Personal style of the therapist and personality dimensions in a sample of Argentinian therapists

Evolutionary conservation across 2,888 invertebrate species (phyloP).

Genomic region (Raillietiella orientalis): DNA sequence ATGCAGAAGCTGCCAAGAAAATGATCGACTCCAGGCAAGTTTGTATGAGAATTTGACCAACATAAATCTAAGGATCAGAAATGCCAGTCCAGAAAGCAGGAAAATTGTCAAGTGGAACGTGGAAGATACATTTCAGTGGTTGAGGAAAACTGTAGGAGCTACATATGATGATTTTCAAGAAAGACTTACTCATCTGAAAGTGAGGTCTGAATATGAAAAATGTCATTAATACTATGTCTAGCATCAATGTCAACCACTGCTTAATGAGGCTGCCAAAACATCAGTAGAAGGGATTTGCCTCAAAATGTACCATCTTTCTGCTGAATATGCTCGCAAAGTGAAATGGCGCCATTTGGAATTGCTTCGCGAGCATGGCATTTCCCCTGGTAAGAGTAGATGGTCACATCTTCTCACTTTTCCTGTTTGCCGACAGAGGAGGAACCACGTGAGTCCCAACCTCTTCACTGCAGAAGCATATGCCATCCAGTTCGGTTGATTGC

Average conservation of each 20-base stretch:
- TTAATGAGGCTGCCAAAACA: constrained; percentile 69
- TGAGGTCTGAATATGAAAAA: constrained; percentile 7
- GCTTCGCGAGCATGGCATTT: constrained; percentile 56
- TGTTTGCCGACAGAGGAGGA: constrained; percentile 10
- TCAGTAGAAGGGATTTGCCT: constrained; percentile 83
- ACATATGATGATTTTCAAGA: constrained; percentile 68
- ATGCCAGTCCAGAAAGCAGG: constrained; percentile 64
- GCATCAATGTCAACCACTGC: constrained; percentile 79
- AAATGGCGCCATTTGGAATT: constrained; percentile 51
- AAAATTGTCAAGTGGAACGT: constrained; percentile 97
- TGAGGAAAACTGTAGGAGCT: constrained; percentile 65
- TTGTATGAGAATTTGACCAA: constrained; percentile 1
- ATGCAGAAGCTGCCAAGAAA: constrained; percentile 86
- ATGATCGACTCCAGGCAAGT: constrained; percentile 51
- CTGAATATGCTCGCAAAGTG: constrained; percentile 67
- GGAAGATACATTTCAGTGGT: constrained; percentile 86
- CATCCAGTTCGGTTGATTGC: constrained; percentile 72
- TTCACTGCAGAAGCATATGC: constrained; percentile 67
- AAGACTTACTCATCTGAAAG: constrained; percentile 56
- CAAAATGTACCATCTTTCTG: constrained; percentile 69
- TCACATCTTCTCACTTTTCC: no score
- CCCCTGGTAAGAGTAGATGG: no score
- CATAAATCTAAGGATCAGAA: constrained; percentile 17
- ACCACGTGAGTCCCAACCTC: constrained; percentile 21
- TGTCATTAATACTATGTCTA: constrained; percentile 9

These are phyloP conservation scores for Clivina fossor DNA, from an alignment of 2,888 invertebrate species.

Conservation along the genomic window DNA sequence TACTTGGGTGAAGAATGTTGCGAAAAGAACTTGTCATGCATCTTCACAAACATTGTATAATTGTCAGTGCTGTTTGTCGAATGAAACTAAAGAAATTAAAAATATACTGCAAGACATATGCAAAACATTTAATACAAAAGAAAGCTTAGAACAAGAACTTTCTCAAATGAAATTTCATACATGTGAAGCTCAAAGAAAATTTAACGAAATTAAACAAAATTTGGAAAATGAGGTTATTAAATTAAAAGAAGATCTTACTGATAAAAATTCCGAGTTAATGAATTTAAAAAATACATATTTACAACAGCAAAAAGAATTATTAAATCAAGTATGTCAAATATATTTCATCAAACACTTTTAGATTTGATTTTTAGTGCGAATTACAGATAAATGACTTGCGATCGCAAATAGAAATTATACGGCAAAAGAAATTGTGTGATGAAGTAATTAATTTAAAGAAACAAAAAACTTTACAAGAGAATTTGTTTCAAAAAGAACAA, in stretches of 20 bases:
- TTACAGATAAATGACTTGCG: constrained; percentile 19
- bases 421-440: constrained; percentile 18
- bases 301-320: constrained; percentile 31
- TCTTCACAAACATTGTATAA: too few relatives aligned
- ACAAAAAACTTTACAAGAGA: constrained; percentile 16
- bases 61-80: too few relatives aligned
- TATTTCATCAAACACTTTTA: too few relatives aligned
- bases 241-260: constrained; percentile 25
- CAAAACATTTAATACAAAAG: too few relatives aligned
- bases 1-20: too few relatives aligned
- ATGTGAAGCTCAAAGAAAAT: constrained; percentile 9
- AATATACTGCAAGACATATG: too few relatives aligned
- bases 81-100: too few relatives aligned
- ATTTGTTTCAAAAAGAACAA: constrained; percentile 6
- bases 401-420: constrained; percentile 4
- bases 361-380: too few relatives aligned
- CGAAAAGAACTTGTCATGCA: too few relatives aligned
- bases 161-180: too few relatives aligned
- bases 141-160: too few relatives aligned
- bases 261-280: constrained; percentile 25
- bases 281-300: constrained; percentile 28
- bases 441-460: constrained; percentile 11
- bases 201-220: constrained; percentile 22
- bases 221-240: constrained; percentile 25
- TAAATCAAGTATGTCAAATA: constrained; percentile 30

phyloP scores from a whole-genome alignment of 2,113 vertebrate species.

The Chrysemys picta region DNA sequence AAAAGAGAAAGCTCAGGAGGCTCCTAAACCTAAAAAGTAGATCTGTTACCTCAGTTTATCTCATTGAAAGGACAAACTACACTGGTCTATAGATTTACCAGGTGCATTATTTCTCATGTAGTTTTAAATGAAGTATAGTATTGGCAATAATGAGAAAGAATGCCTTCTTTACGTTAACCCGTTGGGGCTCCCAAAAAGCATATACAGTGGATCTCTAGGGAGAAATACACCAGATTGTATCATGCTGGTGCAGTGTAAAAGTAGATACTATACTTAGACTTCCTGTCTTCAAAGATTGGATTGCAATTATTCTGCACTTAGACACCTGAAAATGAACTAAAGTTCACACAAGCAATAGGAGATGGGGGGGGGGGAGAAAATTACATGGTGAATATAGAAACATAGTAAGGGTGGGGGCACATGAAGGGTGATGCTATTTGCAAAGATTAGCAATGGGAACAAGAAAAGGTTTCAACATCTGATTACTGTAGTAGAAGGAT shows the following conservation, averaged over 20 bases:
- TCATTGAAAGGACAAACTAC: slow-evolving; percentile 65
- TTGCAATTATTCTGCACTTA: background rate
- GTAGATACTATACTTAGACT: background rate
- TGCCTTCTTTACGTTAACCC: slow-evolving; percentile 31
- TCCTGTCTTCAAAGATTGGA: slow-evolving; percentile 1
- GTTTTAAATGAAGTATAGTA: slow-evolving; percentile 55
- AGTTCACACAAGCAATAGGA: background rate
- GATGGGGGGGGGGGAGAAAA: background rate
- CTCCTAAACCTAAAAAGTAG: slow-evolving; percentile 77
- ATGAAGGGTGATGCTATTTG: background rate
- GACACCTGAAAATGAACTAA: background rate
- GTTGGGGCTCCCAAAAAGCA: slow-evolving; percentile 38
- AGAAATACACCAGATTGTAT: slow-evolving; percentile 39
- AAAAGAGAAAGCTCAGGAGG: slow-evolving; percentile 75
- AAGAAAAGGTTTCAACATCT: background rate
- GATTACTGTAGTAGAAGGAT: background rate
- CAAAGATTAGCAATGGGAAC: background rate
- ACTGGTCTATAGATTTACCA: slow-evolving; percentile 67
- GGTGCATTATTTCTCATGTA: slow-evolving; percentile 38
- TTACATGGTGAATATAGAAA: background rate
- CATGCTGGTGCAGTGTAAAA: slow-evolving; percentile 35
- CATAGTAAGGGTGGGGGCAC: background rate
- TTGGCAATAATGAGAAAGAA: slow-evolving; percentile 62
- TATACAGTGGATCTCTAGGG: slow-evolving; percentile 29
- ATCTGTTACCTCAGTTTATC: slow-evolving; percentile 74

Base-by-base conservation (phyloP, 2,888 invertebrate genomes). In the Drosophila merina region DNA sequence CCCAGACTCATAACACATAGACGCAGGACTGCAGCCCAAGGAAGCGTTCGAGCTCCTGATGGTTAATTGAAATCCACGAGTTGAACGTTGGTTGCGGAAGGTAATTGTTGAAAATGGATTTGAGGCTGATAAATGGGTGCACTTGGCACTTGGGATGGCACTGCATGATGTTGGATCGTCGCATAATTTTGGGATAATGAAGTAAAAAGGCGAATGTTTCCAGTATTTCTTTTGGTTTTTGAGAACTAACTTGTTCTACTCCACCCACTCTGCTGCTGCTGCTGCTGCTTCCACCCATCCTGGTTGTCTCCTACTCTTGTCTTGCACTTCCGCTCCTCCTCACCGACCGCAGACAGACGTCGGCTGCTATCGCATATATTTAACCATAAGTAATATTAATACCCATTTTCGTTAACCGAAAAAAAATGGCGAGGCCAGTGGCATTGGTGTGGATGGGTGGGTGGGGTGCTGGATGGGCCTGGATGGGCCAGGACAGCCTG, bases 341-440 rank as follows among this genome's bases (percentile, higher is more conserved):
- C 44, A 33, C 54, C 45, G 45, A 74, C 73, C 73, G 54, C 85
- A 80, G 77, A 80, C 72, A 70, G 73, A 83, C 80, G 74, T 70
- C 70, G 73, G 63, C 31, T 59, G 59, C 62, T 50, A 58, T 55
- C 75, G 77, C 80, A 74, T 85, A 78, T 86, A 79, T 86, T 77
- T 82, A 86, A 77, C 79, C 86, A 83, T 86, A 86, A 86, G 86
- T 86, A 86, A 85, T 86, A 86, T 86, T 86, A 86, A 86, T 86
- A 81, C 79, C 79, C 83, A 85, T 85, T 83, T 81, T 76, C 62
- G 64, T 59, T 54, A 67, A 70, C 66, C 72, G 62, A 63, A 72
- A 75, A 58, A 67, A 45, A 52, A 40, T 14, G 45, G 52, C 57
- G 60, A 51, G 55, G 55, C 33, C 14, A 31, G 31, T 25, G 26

The Personal Style of the Therapist (PST) is an important aspect to assess in the therapeutic process. Previous research has explored therapist’s profiles and their differences according to a variety of theoretical orientations, as well as the association between these profiles and personality traits. This study aims to put together these lines of research through a cluster analysis. The specific goals were to describe the profiles of therapists with respect to the functions of the PST and personality traits; and to analyze whether the professionals’ profiles and their theoretical orientations were related. The sample was comprised of 546 Argentinian therapists. The Personal Style of the Therapist Questionnaire (PST-Q) and the Big Five Inventory (BFI) were used as measuring instruments. Using the methodology of hierarchical analysis based on a cluster analysis integrating the five factors of the PST, a four-cluster solution was confirmed to be the most satisfactory. Subsequently, a cluster analysis of k-means based on the five factors of each test (PST-Q and BFI) was performed. Finally, the relationship between the clusters and theoretical orientation and years of clinical practice was assessed, rendering positive outcomes. The results are discussed based on previous research studies and the significance of studying the therapist’s personal variables and their connection with psychotherapy efficacy.
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